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1948-49 Theatre Catalog, 7th Edition, Page 197 (186)

1948-49 Theatre Catalog, 7th Edition
1948-49 Theatre Catalog
1948-49 Theatre Catalog, 7th Edition, Page 197
Page 197

1948-49 Theatre Catalog, 7th Edition, Page 197

LEFT: Simplicity of quonset arch construction can be easily tollowed through these progressive views. From the pouring oi the concrete toundations and floor slab through the arches and purlins a simple box scattold is the key.

Excavation was required only for the auditorium floor grade, which over a length of 52 feet amounts to 41 inches. The Quonset section, entrance area and auxiliary space, including the projection room, rest on concrete footings, and all joists and door slabs are concrete. The main theme throughout the building shell and housing structures is one of economy.

Temperature Control

Economy, however, did not become a fetish or deprive the cash customers of any of the features they have learned to associate with the best houses. Inside the theatre, Hefferan provided ideal temperature control for twelve months of the yeareair conditioning in the hot and humid tropical days; radiant heating in winter weather.

Designed to maintain a consistent temperature of 70 degrees even during sub-zero weather outside, the radiant heating system, a gridiron of hot water pipes, lies buried in the concrete flooring of both the ground level and the second level above the front traffic and toilet area; andethis is a particularly valuable advantage in any small hall occupies no space within the auditorium proper.

The pipes are laid out so that the colder areas near doors and windows and outside walls, distribute more heat than the inner protected areas; and the entire system is spaced to produce an even temperature throughout the room. Most of the heat is distributed from the aisles, side walls and front and rear of the auditorium. Only sufficient pipe is located below the seating area to keep the floor warm without overheating the audience. The heating unit is an oil-fired steel hot water boiler.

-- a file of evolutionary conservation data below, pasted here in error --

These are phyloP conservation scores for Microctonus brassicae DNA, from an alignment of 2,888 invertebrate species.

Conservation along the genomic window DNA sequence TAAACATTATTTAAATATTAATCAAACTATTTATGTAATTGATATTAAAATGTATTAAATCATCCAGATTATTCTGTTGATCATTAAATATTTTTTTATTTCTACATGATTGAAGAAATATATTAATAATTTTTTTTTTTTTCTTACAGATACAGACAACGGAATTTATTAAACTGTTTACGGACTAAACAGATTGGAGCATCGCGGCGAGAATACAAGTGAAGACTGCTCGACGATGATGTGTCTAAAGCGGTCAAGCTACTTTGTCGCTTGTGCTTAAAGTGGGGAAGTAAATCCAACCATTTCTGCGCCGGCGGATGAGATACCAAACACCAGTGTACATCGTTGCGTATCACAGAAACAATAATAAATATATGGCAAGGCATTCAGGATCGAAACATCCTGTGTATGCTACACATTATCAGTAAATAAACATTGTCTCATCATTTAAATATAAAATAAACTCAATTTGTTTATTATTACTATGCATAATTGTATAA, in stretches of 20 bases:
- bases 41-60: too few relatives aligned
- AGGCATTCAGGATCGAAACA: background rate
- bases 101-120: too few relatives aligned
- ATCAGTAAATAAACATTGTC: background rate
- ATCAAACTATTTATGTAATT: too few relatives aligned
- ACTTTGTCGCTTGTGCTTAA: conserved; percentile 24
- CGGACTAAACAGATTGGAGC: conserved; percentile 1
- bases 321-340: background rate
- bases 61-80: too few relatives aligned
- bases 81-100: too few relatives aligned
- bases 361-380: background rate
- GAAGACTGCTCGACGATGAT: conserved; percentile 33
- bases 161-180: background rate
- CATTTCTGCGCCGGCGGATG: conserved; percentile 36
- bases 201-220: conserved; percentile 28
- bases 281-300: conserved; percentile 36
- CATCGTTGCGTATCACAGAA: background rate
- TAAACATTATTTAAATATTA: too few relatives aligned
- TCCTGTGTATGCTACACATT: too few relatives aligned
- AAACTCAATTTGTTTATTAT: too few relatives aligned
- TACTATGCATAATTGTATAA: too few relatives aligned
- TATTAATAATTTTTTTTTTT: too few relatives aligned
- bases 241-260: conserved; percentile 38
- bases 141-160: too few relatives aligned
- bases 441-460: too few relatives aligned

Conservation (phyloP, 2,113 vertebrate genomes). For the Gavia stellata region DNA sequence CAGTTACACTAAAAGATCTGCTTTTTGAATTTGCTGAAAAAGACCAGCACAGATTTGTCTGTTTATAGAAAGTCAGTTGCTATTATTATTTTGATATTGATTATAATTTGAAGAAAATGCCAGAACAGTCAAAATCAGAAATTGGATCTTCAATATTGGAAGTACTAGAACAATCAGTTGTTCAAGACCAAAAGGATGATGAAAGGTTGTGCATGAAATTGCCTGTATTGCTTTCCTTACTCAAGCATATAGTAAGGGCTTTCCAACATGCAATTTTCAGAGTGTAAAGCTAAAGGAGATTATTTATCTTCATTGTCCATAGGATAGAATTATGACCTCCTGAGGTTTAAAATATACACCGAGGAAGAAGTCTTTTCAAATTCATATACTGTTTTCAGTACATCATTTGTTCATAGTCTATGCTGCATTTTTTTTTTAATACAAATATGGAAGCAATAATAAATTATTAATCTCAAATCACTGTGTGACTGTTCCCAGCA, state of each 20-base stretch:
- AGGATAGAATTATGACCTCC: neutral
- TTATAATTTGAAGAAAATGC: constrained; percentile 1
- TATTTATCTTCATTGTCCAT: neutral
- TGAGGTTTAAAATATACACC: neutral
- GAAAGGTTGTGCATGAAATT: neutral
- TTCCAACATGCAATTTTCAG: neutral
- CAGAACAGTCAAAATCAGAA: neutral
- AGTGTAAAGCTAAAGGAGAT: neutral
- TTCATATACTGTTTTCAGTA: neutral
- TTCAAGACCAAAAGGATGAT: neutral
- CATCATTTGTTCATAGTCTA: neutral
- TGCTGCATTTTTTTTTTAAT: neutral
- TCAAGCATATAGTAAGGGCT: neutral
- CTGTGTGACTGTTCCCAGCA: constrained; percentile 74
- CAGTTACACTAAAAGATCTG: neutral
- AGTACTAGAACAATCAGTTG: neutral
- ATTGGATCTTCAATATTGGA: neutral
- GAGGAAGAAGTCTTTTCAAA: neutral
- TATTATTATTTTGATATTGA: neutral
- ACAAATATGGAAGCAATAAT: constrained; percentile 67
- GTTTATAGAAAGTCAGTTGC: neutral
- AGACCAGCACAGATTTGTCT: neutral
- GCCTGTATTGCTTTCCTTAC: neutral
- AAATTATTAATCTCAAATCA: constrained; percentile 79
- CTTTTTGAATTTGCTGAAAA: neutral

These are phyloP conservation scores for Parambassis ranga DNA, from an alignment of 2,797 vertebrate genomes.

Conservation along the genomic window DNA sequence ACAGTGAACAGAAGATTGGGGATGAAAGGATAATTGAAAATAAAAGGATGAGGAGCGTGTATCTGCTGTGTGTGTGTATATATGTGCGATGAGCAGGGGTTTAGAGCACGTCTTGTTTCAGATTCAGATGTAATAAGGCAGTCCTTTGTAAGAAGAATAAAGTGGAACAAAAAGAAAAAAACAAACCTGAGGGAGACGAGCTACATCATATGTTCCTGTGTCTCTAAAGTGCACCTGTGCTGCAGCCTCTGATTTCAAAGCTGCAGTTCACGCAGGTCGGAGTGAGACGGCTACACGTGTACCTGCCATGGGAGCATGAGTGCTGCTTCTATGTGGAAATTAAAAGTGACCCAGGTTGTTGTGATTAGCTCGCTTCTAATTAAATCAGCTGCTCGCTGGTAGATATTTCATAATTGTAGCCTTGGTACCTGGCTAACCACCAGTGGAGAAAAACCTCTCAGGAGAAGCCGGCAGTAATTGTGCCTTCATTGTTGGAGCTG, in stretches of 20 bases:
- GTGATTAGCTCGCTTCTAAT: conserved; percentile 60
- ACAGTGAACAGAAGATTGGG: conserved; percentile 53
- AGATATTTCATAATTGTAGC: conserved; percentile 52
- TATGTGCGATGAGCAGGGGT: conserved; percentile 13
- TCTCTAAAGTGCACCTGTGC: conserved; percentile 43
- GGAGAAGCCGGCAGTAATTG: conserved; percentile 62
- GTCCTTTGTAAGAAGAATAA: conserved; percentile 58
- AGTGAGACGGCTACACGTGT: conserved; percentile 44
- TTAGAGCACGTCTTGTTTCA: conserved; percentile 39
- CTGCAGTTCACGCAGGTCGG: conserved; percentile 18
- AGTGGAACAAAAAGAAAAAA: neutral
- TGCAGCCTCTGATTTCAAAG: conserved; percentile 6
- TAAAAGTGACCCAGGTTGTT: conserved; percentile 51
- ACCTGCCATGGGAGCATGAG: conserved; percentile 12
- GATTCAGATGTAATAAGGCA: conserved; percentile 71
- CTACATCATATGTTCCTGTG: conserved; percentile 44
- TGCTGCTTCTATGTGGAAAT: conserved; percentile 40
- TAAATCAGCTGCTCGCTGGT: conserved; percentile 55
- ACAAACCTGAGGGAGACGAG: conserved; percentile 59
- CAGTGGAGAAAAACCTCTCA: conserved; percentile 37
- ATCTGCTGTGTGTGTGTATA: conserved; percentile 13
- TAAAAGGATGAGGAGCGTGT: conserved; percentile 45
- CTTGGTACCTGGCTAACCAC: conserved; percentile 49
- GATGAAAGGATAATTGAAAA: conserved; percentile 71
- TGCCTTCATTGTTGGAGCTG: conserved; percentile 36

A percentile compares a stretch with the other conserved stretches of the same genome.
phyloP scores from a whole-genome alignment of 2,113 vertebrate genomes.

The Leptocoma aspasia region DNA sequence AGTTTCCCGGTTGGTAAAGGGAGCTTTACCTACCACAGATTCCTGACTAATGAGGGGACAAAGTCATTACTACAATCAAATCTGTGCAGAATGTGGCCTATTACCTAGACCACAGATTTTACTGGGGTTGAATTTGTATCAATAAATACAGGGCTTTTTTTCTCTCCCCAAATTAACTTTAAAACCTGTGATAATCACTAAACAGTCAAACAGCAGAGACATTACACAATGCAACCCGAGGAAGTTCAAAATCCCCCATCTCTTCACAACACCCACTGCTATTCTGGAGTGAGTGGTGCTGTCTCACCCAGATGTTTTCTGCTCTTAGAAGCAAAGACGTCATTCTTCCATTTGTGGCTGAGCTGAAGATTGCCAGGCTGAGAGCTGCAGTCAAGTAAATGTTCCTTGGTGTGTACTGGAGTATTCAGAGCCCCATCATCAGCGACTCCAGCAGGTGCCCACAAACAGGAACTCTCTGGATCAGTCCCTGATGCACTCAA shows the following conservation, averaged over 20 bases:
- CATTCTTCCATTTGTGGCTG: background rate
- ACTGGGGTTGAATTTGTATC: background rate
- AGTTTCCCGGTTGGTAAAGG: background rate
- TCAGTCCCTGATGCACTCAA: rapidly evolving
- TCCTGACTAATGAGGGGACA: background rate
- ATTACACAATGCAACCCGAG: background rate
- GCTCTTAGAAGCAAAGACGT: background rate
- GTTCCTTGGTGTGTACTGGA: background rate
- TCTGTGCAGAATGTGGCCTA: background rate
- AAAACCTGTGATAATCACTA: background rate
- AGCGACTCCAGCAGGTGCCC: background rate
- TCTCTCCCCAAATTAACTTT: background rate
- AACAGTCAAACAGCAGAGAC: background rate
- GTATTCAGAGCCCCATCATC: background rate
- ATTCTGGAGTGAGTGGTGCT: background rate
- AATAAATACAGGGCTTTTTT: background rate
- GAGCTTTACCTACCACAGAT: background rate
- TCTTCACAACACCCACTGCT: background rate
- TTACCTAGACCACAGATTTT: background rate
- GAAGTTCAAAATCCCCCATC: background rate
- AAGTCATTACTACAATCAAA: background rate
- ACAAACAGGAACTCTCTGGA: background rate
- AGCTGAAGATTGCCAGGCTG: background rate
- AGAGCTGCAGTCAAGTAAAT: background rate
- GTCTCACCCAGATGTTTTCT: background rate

While heating of the Crown is accomplished by the method described above, ventilating and cooling are provided by a duct system with re-circulation, and into this is introduced, at the mixing chamber, cooling coils which are supplied with cold water from a 480 foot well which also supplies water for drinking and for sanitation purposes. One supply duct extends down the middle of the auditorium ceiling above the Celotex ceiling and is equipped with Barber-Colman aspirating diffusers. The air-intake is above the screen platform, where Reynolds double-width, double-inlet blower is mounted along with filters.

Because of the different quantitative heatlizg requirements of the main auditorium and the other rooms in the Crown, .two zones were established, each controlled by separate thermostatsi Zone No. 1 serving the main auditorium and Zone No. 2 heating the remainder of the rooms. An outside thermostat coupled with a high-limit inside thermostat prcvonts unnecessary waste of heat. The radiant heating system was engi

RIGHT: The two-story front and entrance area. including the projection booth. is a separate structure built oi haydite block with metal casement windows and the marquee canopy. Its progress from foundation to root is here recorded.

1948-49 Theatre Catalog, 7th Edition, Page 197